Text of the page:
I have posted a number of previous notes about our high drug prices and possible remedies to better align them with other healthcare costs (see: Researching the Cost of Stellara, a Drug Used to Treat Plaque Psoriasis; A Solution for High Drug Prices: Drug Lists with Maximum Allowable Prices; Pharma Money Flows into California Opposing Proposition 61). A recent article on this topic caught my attention because it was brief and to the point (see: The High Cost of Prescription Drugs in the United States: Origins and Prospects for Reform). Below is an excerpt from it:
Per capita prescription drug spending in the United States exceeds that in all other countries, largely driven by brand-name drug prices that have been increasing in recent years at rates far beyond the consumer price index. In 2013, per capita spending on prescription drugs was $858 compared with an average of $400 for 19 other industrialized nations. In the United States, prescription medications now comprise an estimated 17% of overall personal health care services. The most important factor that allows manufacturers to set high drug prices is market exclusivity, protected by monopoly rights awarded upon Food and Drug Administration approval and by patents. The availability of generic drugs after this exclusivity period is the main means of reducing prices in the United States, but access to them may be delayed by numerous business and legal strategies. The primary counterweight against excessive pricing during market exclusivity is the negotiating power of the payer, which is currently constrained by several factors, including the requirement that most government drug payment plans cover nearly all products. Another key contributor to drug spending is physician prescribing choices when comparable alternatives are available at different costs. Although prices are often justified by the high cost of drug development, there is no evidence of an association between research and development costs and prices; rather, prescription drugs are priced in the United States primarily on the basis of what the market will bear....The most realistic short-term strategies to address high prices include enforcing more stringent requirements for the award and extension of exclusivity rights; enhancing competition by ensuring timely generic drug availability; providing greater opportunities for meaningful price negotiation by governmental payers; generating more evidence about comparative cost-effectiveness of therapeutic alternatives; and more effectively educating patients, prescribers, payers, and policy makers about these choices.
One of the major problems in healthcare is noncompliance by patients with their prescribed drugs (see: Why Are So Many Patients Noncompliant?). One major reason for noncompliance is that patients may not be able to afford the cost of the drugs. This point was raised in a recent article with the idea that part of the solution is greater use of generics (see: Doctors should prescribe generic medications whenever possible rather than more expensive brand name drugs). Below is an excerpt from the article:
A study of Medicare beneficiaries with diabetes found that the use of brand name drugs for which identical generics are available accounted for 23% to 45% of prescriptions, depending on the class. The study authors estimated that Medicare could save $1.4 billion for patients with diabetes alone by combing generic substitution and therapeutic interchange (dispensing medications that are chemically different but therapeutically similar).The greater use of generic drugs could motivate better long-term adherence to essential therapies. Higher out-of-pocket costs for patients have consistently been associated with lower rates of long-term medication adherence. Prescriptions for branded drugs are almost twice as likely to be "abandoned" (i.e., never picked up after being filled) than generics. The vast majority of the peer-reviewed evidence has found that generic drugs are as effective as their branded counterparts regarding clinical outcomes. In contrast to the data for other therapeutic classes, some evidence suggests a lack of equivalence of brand and generic ophthalmic agents.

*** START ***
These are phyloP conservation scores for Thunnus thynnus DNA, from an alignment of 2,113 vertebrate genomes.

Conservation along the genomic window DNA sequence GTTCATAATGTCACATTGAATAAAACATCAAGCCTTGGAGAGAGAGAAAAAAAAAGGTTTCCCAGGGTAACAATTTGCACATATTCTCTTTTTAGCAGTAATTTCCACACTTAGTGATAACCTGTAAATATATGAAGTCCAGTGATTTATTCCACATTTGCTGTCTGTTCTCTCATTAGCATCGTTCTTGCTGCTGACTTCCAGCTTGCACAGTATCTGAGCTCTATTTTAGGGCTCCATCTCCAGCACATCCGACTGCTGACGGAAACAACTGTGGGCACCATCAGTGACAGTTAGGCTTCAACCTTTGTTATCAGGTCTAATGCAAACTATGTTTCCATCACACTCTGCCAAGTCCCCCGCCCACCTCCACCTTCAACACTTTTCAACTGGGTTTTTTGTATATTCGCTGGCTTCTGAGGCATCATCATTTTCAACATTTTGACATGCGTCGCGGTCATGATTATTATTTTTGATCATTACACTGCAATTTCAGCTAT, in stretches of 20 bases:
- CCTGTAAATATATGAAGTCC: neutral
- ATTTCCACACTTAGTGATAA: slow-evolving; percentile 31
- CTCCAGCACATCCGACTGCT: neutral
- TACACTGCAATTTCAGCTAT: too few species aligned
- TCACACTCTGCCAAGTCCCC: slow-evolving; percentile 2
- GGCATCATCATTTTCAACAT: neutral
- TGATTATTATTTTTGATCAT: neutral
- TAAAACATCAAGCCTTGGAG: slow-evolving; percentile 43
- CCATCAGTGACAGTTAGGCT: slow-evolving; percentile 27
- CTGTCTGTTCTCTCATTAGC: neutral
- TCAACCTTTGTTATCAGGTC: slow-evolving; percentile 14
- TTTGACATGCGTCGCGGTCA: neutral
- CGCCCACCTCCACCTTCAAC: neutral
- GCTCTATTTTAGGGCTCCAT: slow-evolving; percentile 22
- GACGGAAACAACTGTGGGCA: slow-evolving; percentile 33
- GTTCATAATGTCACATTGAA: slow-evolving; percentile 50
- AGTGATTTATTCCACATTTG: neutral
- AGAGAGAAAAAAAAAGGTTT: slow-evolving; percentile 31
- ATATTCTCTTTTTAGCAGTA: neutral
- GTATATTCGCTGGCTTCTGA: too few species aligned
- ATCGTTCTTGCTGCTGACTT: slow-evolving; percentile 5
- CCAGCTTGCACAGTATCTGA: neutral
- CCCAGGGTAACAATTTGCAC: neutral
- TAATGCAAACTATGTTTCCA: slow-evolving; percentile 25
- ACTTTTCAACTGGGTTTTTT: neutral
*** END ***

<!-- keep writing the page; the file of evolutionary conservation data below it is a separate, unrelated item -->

One way to provide incentives for physician to prescribe generic drugs more frequently is the broader adoption of academic detailing programs (see: Recommendations to increase prescribing of generic medications). Below is a definition of academic detailing (see: Academic detailing):
Academic detailing is “university [based] or non-commercial-based educational outreach.” The process involves face-to-face education of prescribers by trained health care professionals, typically pharmacists, physicians, or nurses. The goal of academic detailing is to improve prescribing of targeted drugs to be consistent with medical evidence from randomized controlled trials, which ultimately improves patient care and can reduce health care costs.
What would be the incentives for hospitals to invest in an academic detailing program for their staff physicians (see: Prescription Drugs: Academic Detailing)? The answer is obviously higher quality, lower cost care and better patient compliance of prescribed drugs. It seems to me that part of the solution to this problem is in the hands of hospitals executives, given that they are now the dominant employer of physicians (see: Dissent Roils the AMA; Some Possible Reasons for the Problems).